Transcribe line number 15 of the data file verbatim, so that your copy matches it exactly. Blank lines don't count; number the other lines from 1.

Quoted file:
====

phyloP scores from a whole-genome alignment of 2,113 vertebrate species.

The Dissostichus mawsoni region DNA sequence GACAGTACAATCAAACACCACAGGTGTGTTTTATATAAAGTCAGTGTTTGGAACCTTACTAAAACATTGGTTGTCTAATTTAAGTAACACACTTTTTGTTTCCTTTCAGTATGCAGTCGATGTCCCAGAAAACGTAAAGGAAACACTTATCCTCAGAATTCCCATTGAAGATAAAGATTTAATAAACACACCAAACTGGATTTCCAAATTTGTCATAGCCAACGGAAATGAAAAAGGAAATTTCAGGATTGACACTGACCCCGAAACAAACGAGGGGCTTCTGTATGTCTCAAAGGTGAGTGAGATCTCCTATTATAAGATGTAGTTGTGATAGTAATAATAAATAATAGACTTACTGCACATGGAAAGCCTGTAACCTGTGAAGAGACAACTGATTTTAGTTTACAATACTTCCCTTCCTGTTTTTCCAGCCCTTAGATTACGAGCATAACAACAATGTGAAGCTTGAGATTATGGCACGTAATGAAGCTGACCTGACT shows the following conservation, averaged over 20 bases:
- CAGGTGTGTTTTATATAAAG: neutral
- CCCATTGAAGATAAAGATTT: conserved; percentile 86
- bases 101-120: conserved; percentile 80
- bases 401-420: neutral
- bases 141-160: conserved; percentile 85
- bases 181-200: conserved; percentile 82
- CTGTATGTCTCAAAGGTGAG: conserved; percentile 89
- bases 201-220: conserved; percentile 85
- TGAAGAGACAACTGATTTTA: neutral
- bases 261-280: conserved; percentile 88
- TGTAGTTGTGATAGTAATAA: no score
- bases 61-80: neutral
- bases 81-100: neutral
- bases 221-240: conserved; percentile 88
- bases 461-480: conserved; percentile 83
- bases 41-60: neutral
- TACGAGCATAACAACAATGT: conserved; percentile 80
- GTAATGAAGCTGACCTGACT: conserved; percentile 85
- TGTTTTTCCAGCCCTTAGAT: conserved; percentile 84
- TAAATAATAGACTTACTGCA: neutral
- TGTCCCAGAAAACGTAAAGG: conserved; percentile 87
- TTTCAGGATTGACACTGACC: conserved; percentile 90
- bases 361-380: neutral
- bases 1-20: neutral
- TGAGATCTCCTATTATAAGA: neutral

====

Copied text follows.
- bases 81-100: neutral